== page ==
Learn how to make programmed drums sound more realistic. This guide offers five techniques to humanize drums in Ableton Live and make them more expressive.
One challenge of programming drums in Ableton Live is maintaining a human feel. When a real drummer plays, subtle variations and imperfections give the groove a natural vibe. Conversely, programmed MIDI drum sequences can easily sound robotic and repetitive, leaving listeners bored.
Music is all about movement and humanizing your drums is a great way to keep your listeners moving. Injecting human character into your music is a great way to boost expression and realism. One of the best ways to achieve natural groove and vibe in your music is to humanize drums.
The following techniques offer some creative ways to add some life into your static drum patterns in Ableton Live.
1. Velocity Variation
Velocity controls how hard or soft a MIDI note sounds when played back. Moreover, velocity values determine the volume or amplitude of a sound. For example, the harder you hit the pads or keys on a controller, the louder the sound will be.
Giving your MIDI drum hits different velocity values will make them sound less rigid. Also, the subtle differences in volume will give your rhythms extra movement that sounds pleasing to listeners. This is the easiest way to humanize drums.
Changing the velocity of a MIDI note in Live is easy. Click and drag a notes velocity marker in the Velocity Editor. However, adjusting velocities for every note is time-consuming. An alternative is to use Live’s Velocity MIDI device.
The Velocity device can randomly change incoming MIDI note velocity values. It’s a quick way to introduce random modulation to all note velocities. Moreover, this method simulates the natural volume fluctuations of a real drummer. Try it on your hats, rides, and shakers!
Apply this technique by inserting Velocity before your instrument and increasing the Random control. You can also adjust the Out Hi and Out Low amounts if the velocity ranges sound too loud or quite.
2. LFO Modulation
Modulating various parameters with an LFO is another technique that humanizes drums. Try the following three methods to make subtle changes to drum hits with an LFO:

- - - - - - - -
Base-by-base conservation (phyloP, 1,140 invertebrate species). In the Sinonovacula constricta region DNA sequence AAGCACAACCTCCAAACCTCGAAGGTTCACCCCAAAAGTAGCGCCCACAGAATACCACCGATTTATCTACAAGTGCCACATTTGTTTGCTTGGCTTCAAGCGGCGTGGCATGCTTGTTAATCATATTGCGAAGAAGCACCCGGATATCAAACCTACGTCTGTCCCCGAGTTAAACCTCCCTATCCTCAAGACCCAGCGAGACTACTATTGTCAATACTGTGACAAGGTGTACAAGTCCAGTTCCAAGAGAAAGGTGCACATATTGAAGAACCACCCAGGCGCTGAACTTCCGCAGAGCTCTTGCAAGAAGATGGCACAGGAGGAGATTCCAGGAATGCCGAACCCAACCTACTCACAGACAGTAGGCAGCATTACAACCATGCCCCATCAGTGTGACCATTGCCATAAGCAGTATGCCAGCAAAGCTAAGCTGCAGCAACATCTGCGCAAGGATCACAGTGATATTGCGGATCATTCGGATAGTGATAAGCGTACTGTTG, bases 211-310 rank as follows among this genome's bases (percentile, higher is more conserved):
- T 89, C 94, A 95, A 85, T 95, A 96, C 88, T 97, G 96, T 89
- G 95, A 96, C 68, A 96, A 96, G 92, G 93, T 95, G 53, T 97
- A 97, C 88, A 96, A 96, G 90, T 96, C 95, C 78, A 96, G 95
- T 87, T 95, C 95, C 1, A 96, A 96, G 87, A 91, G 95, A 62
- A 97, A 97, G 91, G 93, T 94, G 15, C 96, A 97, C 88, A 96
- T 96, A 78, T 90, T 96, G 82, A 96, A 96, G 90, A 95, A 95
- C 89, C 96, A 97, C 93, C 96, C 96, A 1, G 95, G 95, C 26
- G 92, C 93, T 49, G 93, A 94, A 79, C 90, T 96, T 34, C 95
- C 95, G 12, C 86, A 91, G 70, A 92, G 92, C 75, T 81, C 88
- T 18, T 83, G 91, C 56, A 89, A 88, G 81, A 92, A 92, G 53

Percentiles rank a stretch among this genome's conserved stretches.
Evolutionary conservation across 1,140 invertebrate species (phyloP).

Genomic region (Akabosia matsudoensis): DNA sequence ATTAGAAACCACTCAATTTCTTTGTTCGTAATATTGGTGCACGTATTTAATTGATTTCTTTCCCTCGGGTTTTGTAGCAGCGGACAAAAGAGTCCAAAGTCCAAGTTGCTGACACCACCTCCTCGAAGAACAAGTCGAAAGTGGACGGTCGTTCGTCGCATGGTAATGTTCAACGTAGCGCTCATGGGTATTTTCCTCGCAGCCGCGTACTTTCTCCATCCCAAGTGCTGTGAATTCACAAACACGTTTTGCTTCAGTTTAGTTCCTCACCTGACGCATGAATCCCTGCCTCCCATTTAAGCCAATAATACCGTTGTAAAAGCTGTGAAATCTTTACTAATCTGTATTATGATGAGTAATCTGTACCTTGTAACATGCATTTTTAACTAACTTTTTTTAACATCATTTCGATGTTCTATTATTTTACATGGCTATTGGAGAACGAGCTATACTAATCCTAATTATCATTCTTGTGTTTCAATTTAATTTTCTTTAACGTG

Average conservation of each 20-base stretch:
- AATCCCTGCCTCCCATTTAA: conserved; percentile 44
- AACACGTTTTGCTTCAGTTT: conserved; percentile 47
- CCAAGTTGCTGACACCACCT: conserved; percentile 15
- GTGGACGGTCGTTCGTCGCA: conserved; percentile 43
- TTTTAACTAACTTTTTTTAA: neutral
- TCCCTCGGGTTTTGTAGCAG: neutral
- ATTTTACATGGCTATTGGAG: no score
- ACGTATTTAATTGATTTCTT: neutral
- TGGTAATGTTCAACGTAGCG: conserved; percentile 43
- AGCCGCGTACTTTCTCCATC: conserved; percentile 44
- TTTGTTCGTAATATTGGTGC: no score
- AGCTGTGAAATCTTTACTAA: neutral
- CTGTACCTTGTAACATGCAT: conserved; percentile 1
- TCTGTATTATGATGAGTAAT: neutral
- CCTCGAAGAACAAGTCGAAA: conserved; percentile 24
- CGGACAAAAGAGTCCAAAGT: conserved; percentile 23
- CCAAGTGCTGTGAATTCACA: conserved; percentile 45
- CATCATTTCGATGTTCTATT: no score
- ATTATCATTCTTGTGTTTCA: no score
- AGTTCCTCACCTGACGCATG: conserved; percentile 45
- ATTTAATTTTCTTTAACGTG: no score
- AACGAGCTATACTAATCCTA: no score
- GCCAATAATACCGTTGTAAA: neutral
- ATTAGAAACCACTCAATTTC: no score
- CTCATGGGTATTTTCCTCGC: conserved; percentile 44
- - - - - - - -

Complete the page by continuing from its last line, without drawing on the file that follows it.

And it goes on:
LFO Modulation with Simpler
Live’s Simpler instrument has an LFO section that offers controls to modulate volume, pitch, pan, and filter cutoff frequency. Applying subtle amounts of movement to these controls simulates the natural fluctuations of a real drummer. Also, deactivate the LFO Retrigger button in this section to hear the effect.
LFO Modulation with Sampler
Live’s Sampler instrument has a Modulation tab that offers an additional loopable envelope and three LFO’s. Sampler gives you more advanced control than Simpler. For example, the LFO’s can modulate themselves. Use the three LFO’s to add subtle amounts of movement to various controls to create a realistic sounding groove.
Sampler also has a Sample Offset feature that changes the sample start point with velocity. For example, notes triggered at full velocity will play the sample from the original start position. Whereas, lower velocities will start playback further into the sample. This feature is available from the MIDI tab. Select Sample Offset from the Velocity chooser and adjust the Amount A slider. Try this technique on a kick or snare ghost hit!
Max for Live LFO
Those with Max for Live will enjoy the new LFO device available in Live 10. The upgrade allows you to map and modulate multiple parameters. With LFO, you can modulate nearly everything in Live. It also offers various controls to alter the behavior of the waveform. For example, the Jitter control introduces small inconsistent movements to the LFO waveform.